Review: Further Out Than You Thought, by Michaela Carter

About the book, Further Out Than You Thought Further Out Than You Thought

• Paperback: 320 pages
• Publisher: William Morrow Paperbacks (August 5, 2014)

From award-winning poet Michaela Carter comes a taut and erotically charged literary debut, set against the chaos of the 1992 L.A. riots, about three twentysomethings searching for meaning in their lives

In the Neverland that is Los Angeles, where make-believe seems possible, three dreamers find themselves on the verge of transformation. Twenty-five-year-old poet Gwendolyn Griffin works as a stripper to put herself through graduate school. Her perpetually stoned boyfriend, Leo, dresses in period costume to hawk his music downtown and seems to be losing his already tenuous grip on reality. And their flamboyant best friend and neighbor, nightclub crooner Count Valiant, is slowly withering away.

When the city explodes in violence after the Rodney King verdict, the chaos becomes a catalyst for change. Valiant is invigorated; Leo plans a new stunt—walking into East L.A. naked, holding a white flag; and Gwen, discovering she is pregnant, is pulled between the girl she’s been and the woman she could become. But before Gwen can embrace motherhood, she’s forced to face the questions she’s been avoiding: Can Leo be a father? Can she leave the club life behind, or will the city’s spell prove too seductive?

Weaving poetry and sensuality with an edgy urban sensibility, Further Out Than You Thought is a celebration of life, an ode to motherhood, and a haunting story of love, friendship, and one woman’s quest for redemption.

Buy, read, and discuss Further Out Than You Thought

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About the author, Michaela Carter Michaela Carter

Michaela Carter is award-winning poet and writer. She was born in Phoenix, Arizona, studied Theater at UCLA and holds an MFA in Creative Writing. Her poetry has been nominated for two Pushcart Prizes, won the Poetry Society of America Los Angeles New Poets Contest, and appeared in numerous journals.

Recently she co-founded the Peregrine Book Company, an independent bookstore in Prescott, Arizona, where she works as a book buyer and storyteller. She lives in Prescott with her partner and two inscrutable children, and teaches creative writing at Yavapai College. This is her first novel.

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My Thoughts

Reading this book was like living the life I didn’t actually have when I was in my twenties. Like Gwen, I was in California during the Rodney King riots; unlike her I was in the relative sanity of northern California, which was largely untouched by those events. Like Gwen, I was dating someone who would probably have been better as a short-term relationship, than not. Unlike Gwen, by the time I was twenty-five, I’d met my now-husband, and had stable employment that didn’t involve nudity.

The fact that some of Gwen’s story resonated with me, even though we’re vastly different people, tells you how much I enjoyed reading Further Out Than You Thought (A LOT) and should also give you a clue as to what I thought of the author’s work, but to be explicit: I think Michaela Carter is an important voice in contemporary fiction. She has a knack for creating vivid characters that are real enough to feel like people you might actually encounter, while still existing in the somewhat heightened reality that fictional characters tend to inhabit.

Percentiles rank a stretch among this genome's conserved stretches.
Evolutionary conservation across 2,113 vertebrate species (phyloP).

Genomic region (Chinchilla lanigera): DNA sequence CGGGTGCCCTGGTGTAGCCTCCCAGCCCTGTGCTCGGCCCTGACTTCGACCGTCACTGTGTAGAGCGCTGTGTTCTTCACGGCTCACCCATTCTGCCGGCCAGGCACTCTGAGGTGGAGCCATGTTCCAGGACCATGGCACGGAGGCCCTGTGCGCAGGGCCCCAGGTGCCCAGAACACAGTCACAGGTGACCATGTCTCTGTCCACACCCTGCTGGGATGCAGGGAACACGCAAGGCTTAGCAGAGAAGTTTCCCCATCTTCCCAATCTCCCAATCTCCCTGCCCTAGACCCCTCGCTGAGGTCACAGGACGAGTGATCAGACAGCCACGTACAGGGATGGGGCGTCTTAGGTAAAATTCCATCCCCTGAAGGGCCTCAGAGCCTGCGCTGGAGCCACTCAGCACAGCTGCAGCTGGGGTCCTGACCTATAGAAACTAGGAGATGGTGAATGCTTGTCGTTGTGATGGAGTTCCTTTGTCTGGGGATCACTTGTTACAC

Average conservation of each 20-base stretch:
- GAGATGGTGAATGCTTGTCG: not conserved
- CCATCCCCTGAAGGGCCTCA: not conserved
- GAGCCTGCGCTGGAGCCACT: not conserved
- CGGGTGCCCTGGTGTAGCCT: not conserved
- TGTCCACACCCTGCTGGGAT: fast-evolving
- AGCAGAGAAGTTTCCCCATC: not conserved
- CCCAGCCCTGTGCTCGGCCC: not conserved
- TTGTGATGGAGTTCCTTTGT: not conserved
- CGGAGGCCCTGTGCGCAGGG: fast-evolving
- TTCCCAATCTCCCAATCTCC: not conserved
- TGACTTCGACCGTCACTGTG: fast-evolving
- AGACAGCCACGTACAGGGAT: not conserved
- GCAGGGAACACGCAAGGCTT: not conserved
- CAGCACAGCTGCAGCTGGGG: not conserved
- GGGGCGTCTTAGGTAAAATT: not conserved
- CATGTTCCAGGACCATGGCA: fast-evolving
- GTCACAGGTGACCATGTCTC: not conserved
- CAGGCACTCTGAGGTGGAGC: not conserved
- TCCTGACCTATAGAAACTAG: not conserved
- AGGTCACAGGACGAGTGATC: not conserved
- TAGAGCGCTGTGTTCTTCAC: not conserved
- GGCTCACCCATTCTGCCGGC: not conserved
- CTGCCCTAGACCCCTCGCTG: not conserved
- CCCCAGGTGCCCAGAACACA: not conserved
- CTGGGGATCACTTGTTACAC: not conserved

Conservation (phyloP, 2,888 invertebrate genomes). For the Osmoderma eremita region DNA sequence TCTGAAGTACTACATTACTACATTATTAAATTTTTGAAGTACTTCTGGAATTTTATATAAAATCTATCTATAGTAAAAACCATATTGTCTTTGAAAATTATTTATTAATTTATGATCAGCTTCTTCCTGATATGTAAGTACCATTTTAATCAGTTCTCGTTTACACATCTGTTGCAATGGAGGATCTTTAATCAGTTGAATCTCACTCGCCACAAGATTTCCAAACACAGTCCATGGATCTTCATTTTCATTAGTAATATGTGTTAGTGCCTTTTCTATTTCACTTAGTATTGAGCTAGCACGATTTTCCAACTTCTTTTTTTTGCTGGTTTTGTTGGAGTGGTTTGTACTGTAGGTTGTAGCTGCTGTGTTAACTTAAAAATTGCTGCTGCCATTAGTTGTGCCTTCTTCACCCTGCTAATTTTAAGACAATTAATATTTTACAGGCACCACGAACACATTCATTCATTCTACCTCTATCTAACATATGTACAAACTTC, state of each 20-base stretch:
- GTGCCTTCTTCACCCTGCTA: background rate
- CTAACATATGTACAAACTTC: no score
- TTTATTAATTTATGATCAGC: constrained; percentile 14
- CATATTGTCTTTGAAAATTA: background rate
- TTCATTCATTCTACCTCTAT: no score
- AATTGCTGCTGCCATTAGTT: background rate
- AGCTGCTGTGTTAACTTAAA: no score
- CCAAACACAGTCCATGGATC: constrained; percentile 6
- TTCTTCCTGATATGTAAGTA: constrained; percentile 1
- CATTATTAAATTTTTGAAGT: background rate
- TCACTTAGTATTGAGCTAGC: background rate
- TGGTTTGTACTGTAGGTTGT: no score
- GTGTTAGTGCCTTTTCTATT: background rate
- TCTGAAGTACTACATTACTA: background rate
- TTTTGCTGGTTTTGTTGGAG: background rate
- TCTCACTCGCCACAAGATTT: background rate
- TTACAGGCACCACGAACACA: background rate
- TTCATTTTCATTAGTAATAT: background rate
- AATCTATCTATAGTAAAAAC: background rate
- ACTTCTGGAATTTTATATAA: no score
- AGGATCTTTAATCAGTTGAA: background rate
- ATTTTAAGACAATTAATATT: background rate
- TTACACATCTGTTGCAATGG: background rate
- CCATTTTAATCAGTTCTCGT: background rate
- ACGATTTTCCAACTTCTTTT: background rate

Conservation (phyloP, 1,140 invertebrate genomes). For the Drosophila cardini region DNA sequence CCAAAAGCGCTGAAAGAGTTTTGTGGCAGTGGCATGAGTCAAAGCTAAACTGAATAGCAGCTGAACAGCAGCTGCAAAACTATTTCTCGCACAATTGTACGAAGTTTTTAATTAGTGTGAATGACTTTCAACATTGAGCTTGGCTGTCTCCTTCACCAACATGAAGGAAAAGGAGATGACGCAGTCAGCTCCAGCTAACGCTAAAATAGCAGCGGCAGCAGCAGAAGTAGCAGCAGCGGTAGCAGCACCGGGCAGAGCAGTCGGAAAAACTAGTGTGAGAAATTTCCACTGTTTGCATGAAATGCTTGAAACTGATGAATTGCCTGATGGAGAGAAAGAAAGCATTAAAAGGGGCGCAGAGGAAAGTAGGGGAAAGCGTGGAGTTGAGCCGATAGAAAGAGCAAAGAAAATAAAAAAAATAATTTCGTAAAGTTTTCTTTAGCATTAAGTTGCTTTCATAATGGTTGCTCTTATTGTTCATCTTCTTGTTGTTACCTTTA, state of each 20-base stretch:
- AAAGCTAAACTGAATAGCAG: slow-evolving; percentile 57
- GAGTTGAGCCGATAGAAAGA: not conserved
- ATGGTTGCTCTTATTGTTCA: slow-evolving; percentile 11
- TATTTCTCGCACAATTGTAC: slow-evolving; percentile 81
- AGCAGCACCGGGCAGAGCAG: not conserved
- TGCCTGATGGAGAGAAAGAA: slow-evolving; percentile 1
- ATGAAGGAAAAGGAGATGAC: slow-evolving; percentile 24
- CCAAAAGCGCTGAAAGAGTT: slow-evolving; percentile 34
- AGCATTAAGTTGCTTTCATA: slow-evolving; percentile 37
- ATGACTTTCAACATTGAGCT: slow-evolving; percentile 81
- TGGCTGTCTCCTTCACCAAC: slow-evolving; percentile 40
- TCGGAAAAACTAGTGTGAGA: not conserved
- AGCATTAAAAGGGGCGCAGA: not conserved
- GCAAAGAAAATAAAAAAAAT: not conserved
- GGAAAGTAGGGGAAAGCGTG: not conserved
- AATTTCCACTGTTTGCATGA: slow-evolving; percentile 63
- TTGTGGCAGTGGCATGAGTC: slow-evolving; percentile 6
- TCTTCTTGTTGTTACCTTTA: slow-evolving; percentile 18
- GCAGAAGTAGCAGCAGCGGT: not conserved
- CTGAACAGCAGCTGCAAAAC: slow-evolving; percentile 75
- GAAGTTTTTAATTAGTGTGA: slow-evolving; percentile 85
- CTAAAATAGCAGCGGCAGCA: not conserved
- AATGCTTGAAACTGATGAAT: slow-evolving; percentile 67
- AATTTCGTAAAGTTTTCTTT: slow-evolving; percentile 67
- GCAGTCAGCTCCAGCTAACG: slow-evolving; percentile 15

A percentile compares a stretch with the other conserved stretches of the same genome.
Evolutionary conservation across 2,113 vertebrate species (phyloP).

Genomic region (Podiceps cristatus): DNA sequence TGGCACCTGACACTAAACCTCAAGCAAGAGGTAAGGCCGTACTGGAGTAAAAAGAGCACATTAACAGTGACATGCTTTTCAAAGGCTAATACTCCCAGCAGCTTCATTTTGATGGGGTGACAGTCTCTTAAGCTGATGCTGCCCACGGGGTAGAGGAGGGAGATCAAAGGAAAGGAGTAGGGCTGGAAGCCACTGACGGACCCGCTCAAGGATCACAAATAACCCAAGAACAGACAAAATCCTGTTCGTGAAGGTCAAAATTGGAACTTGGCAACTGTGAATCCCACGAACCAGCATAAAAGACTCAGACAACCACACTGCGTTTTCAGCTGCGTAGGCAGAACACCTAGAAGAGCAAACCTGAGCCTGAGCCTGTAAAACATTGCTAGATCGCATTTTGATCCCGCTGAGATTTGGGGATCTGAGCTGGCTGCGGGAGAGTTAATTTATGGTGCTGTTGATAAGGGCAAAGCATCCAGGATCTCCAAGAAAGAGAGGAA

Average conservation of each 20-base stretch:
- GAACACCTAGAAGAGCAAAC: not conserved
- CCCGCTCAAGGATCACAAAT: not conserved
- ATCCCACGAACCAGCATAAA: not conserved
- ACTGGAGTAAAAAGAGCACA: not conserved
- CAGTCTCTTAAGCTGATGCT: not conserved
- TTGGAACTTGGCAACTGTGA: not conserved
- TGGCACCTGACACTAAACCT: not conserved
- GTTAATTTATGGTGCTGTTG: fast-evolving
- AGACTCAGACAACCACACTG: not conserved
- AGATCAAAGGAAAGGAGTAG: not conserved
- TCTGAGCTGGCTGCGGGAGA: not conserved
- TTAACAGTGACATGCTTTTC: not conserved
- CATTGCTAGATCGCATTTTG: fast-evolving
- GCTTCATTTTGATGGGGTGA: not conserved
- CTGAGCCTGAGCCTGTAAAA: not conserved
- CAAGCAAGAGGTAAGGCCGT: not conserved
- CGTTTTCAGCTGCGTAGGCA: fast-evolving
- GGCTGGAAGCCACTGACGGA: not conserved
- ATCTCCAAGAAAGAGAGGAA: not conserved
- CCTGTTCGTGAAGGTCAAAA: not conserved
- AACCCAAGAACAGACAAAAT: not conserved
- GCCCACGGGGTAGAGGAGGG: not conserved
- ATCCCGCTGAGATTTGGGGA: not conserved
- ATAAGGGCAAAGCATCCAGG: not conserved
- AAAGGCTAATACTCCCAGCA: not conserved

Similarly, she creates situations that resonate with her readers. Who hasn’t been torn between the comfort of a known relationship – even one that isn’t healthy – and the knowledge that breaking out of that comfort is the best thing you can do for yourself? Who hasn’t made a few low-percentage choices with jobs, school, and family from time to time?

This book isn’t a comedy, but like all really good stories, it’s replete with the sorts of organic comic moments that come from a life well-lived, just as it’s also got a full measure of pathos, but never lets you feel like you’re drowning in sadness or grimness.

While I, personally, would have dumped Leo in chapter one, I can see why Gwen remains attached to him, and I think all women have had a Leo in their life: the sensitive romantic who is completely ill-equipped to exist in the real world.

This novel is just gritty enough, just based in reality enough, just funny enough, just dramatic enough, to give us an accurate portrayal of the secondary coming of age that happens to most of us in our twenties. Better yet, it leaves us – or at least it left me – satisfied with how the story ended, and eagerly awaiting whatever author Carter publishes next.

Goes well with an iced cafe latte and two slices of pepperoni pizza, served on a paper plate, and eaten on a foggy beach.

TLC Book Tours

This review is part of a blog tour sponsored by TLC Book Tours. For more information, and the complete list of tour stops, click HERE.

Review: Sweet Water, by Christina Baker Kline

About the book Sweet Water Sweet Water

Paperback: 320 pages
Publisher: William Morrow Paperbacks; Reprint edition (July 1, 2014)

From the #1 New York Times bestselling author of Orphan Train comes a novel about buried secrets and the redemptive power of forgiveness

Cassie Simon is a struggling artist living in New York City. When she receives a call from a magistrate telling her she has inherited sixty acres of land in Sweetwater, Tennessee, from her grandfather, whom she never knew, she takes it as a sign: it’s time for a change. She moves to the small Southern town where her mother, Ellen, grew up—and where she died tragically when Cassie was three.